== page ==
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"I knew it was secret. But I also knew I had pledged my service to the American people." — Reality Winner
Reality Winner's name is almost too good to be true, considering the facts of the case. The former United States Air Force member, a linguist contractor with the NSA, fluent in Farsi, Dari, and Pashto, with top security clearance, and, of course, eventual whistleblower, was arrested on June 3, 2017, for printing out classified information about Russian interference in the 2016 election, and sending it to the news outlet The Intercept. Despite support from the likes of Julian Assange, Reality did not "win" in her fight against the federal government. Denied bail multiple times, Winner was sentenced to five years in prison, the longest sentence ever given for leaking classified documents. (She was released early in 2021.)
What was startling about Reality Winner was her youth (just 25 years old), and her blonde-blue-eyed fresh-faced innocent appearance. She was a Cross Fit devotee. Her Instagram was a mashup of documenting her healthy meals and posting weight-lifting videos. It was hard to square the image with the reality. The two FBI agents who questioned her had recording devices attached to their wrists. They recorded the whole interrogation.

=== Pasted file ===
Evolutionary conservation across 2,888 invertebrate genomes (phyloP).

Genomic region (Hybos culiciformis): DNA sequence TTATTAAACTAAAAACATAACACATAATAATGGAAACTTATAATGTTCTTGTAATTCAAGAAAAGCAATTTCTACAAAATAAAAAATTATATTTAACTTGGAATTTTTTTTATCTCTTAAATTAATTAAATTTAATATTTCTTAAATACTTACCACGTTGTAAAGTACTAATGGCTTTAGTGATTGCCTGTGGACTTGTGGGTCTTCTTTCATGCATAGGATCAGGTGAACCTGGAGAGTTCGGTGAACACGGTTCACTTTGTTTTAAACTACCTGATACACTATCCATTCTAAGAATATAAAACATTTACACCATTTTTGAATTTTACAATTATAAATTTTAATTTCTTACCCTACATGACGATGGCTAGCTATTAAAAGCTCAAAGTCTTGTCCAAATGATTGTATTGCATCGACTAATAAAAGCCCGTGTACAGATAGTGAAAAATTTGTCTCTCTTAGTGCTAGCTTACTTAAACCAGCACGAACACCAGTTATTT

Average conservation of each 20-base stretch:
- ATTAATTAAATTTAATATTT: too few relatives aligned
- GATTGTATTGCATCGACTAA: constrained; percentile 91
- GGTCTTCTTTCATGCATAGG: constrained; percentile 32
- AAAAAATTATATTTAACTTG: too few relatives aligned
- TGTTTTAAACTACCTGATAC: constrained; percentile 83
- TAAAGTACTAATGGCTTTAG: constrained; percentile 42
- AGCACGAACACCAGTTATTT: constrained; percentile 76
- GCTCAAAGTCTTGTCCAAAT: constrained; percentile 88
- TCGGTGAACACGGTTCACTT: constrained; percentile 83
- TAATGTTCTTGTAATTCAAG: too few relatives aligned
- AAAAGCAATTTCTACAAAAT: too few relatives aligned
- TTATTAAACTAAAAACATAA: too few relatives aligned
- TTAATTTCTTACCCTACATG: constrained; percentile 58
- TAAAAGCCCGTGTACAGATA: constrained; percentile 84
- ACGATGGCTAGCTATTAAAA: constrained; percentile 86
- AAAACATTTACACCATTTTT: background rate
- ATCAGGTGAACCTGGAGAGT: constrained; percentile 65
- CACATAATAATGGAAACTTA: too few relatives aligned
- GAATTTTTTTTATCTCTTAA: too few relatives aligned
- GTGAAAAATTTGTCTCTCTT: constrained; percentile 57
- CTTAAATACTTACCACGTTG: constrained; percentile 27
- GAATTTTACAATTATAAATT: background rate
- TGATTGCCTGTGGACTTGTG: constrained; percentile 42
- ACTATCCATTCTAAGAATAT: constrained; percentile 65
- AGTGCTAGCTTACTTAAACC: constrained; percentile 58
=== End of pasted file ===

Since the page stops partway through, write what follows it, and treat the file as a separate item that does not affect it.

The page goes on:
In 2019, Tina Satter turned the interrogation transcript into an acclaimed play, Is This A Room, which started with a run at the Vineyard Theatre in New York before moving to Broadway in 2021. The script is made up entirely of the transcript, word for word. "Reality," Satter's film adaptation of the stage play, is her directorial debut, and it's such an impressive and unnerving piece of work.
Sydney Sweeney plays Reality, and Josh Hamilton and Marchánt Davis play the two FBI agents charged with figuring out what Reality did when she did it. "If" she did it isn't a question. Winner was confronted by the agents outside her home in Augusta, Georgia, as she got out of her car after doing a grocery run. The entire questioning process occurred first on the lawn outside her house and then inside in an unfurnished back area, which—as Winner apologizes for on the tape—is dirty, and not really a room at all. She consents to the questioning. She does not ask for a lawyer.
The transcript is fascinating since it starts so casually, and Winner shows little to no confusion about why FBI agents are confronting her on her front lawn. Wouldn't an innocent person demand to know what they think she has done? Reality is compliant. She doesn't seem surprised they are there, although she claims she has no idea why they want to talk to her. The only thing rattling her is the thought of her pets. If the agents could please close the front door as they search her house so the cat doesn't escape, that would be great! If she is arrested, could someone please call so-and-so to come and pick up her dog? (If you are a pet owner, this will make perfect sense.)
One could call "Reality" bare bones, which would be accurate. Most of it occurs in one room, with three people talking. There are some interesting camera angles as the questioning gets more intense, but Satter's approach generally allows the language to take center stage. There are a couple of "flashbacks," but they're brief: Reality is shown sitting at her desk at work, Fox News playing on all the television screens. No attempt is made to "open up" the story.